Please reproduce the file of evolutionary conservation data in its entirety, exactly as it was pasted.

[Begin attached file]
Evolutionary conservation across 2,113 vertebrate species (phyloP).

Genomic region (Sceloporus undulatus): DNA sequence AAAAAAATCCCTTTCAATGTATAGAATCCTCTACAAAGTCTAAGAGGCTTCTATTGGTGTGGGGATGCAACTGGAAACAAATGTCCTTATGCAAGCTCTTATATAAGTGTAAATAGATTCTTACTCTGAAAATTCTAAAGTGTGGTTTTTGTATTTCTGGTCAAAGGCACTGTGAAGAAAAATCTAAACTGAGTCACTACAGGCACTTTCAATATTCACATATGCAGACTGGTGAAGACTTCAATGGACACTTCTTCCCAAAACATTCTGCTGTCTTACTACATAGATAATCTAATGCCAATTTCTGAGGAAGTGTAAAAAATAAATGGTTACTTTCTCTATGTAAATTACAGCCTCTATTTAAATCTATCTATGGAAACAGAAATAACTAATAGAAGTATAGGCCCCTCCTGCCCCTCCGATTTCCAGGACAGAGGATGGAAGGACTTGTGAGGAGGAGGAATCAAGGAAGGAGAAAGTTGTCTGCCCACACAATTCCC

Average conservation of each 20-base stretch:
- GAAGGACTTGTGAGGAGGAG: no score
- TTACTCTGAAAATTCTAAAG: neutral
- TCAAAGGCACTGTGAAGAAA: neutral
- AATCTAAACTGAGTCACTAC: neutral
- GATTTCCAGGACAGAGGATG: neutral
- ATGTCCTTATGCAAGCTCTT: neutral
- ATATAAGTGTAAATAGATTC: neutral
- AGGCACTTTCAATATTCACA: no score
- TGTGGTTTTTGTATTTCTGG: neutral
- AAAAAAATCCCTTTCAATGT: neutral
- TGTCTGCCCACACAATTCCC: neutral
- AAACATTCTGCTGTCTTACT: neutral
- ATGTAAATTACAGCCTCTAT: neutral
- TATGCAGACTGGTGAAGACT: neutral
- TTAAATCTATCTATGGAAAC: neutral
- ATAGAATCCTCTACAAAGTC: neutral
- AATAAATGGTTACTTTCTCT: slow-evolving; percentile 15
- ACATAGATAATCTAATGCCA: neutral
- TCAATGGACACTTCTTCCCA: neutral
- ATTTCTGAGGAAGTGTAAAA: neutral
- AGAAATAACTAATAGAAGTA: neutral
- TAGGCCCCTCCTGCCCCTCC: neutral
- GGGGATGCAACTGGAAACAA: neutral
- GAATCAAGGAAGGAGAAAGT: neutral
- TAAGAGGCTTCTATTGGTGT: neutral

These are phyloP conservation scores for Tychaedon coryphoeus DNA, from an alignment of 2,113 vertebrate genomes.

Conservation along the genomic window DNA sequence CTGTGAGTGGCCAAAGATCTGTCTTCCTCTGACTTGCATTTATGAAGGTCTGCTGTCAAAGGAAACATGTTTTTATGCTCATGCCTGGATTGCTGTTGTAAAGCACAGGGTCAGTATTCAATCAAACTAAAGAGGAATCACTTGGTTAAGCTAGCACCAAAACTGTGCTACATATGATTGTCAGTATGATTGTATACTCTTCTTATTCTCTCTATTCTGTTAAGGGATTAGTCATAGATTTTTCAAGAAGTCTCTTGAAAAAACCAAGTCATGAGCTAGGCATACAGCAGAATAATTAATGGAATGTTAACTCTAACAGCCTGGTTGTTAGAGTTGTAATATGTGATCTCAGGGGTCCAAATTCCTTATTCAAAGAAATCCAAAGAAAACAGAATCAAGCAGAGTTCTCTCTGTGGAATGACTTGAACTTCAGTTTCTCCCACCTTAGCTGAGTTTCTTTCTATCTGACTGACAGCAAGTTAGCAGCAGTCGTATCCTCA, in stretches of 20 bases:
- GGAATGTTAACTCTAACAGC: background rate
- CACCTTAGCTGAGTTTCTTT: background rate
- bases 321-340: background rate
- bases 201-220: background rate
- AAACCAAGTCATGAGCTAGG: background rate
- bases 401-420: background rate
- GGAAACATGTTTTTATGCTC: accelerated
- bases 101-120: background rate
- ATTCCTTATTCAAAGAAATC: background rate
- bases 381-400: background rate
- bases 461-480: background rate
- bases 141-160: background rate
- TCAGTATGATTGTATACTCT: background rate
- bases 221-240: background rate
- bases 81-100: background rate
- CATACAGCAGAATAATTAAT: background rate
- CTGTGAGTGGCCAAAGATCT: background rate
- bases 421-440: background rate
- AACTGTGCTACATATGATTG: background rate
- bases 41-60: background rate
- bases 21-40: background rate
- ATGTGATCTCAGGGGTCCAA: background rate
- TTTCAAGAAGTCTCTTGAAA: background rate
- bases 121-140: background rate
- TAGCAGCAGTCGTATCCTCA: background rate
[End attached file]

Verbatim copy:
Evolutionary conservation across 2,113 vertebrate species (phyloP).

Genomic region (Sceloporus undulatus): DNA sequence AAAAAAATCCCTTTCAATGTATAGAATCCTCTACAAAGTCTAAGAGGCTTCTATTGGTGTGGGGATGCAACTGGAAACAAATGTCCTTATGCAAGCTCTTATATAAGTGTAAATAGATTCTTACTCTGAAAATTCTAAAGTGTGGTTTTTGTATTTCTGGTCAAAGGCACTGTGAAGAAAAATCTAAACTGAGTCACTACAGGCACTTTCAATATTCACATATGCAGACTGGTGAAGACTTCAATGGACACTTCTTCCCAAAACATTCTGCTGTCTTACTACATAGATAATCTAATGCCAATTTCTGAGGAAGTGTAAAAAATAAATGGTTACTTTCTCTATGTAAATTACAGCCTCTATTTAAATCTATCTATGGAAACAGAAATAACTAATAGAAGTATAGGCCCCTCCTGCCCCTCCGATTTCCAGGACAGAGGATGGAAGGACTTGTGAGGAGGAGGAATCAAGGAAGGAGAAAGTTGTCTGCCCACACAATTCCC

Average conservation of each 20-base stretch:
- GAAGGACTTGTGAGGAGGAG: no score
- TTACTCTGAAAATTCTAAAG: neutral
- TCAAAGGCACTGTGAAGAAA: neutral
- AATCTAAACTGAGTCACTAC: neutral
- GATTTCCAGGACAGAGGATG: neutral
- ATGTCCTTATGCAAGCTCTT: neutral
- ATATAAGTGTAAATAGATTC: neutral
- AGGCACTTTCAATATTCACA: no score
- TGTGGTTTTTGTATTTCTGG: neutral
- AAAAAAATCCCTTTCAATGT: neutral
- TGTCTGCCCACACAATTCCC: neutral
- AAACATTCTGCTGTCTTACT: neutral
- ATGTAAATTACAGCCTCTAT: neutral
- TATGCAGACTGGTGAAGACT: neutral
- TTAAATCTATCTATGGAAAC: neutral
- ATAGAATCCTCTACAAAGTC: neutral
- AATAAATGGTTACTTTCTCT: slow-evolving; percentile 15
- ACATAGATAATCTAATGCCA: neutral
- TCAATGGACACTTCTTCCCA: neutral
- ATTTCTGAGGAAGTGTAAAA: neutral
- AGAAATAACTAATAGAAGTA: neutral
- TAGGCCCCTCCTGCCCCTCC: neutral
- GGGGATGCAACTGGAAACAA: neutral
- GAATCAAGGAAGGAGAAAGT: neutral
- TAAGAGGCTTCTATTGGTGT: neutral

These are phyloP conservation scores for Tychaedon coryphoeus DNA, from an alignment of 2,113 vertebrate genomes.

Conservation along the genomic window DNA sequence CTGTGAGTGGCCAAAGATCTGTCTTCCTCTGACTTGCATTTATGAAGGTCTGCTGTCAAAGGAAACATGTTTTTATGCTCATGCCTGGATTGCTGTTGTAAAGCACAGGGTCAGTATTCAATCAAACTAAAGAGGAATCACTTGGTTAAGCTAGCACCAAAACTGTGCTACATATGATTGTCAGTATGATTGTATACTCTTCTTATTCTCTCTATTCTGTTAAGGGATTAGTCATAGATTTTTCAAGAAGTCTCTTGAAAAAACCAAGTCATGAGCTAGGCATACAGCAGAATAATTAATGGAATGTTAACTCTAACAGCCTGGTTGTTAGAGTTGTAATATGTGATCTCAGGGGTCCAAATTCCTTATTCAAAGAAATCCAAAGAAAACAGAATCAAGCAGAGTTCTCTCTGTGGAATGACTTGAACTTCAGTTTCTCCCACCTTAGCTGAGTTTCTTTCTATCTGACTGACAGCAAGTTAGCAGCAGTCGTATCCTCA, in stretches of 20 bases:
- GGAATGTTAACTCTAACAGC: background rate
- CACCTTAGCTGAGTTTCTTT: background rate
- bases 321-340: background rate
- bases 201-220: background rate
- AAACCAAGTCATGAGCTAGG: background rate
- bases 401-420: background rate
- GGAAACATGTTTTTATGCTC: accelerated
- bases 101-120: background rate
- ATTCCTTATTCAAAGAAATC: background rate
- bases 381-400: background rate
- bases 461-480: background rate
- bases 141-160: background rate
- TCAGTATGATTGTATACTCT: background rate
- bases 221-240: background rate
- bases 81-100: background rate
- CATACAGCAGAATAATTAAT: background rate
- CTGTGAGTGGCCAAAGATCT: background rate
- bases 421-440: background rate
- AACTGTGCTACATATGATTG: background rate
- bases 41-60: background rate
- bases 21-40: background rate
- ATGTGATCTCAGGGGTCCAA: background rate
- TTTCAAGAAGTCTCTTGAAA: background rate
- bases 121-140: background rate
- TAGCAGCAGTCGTATCCTCA: background rate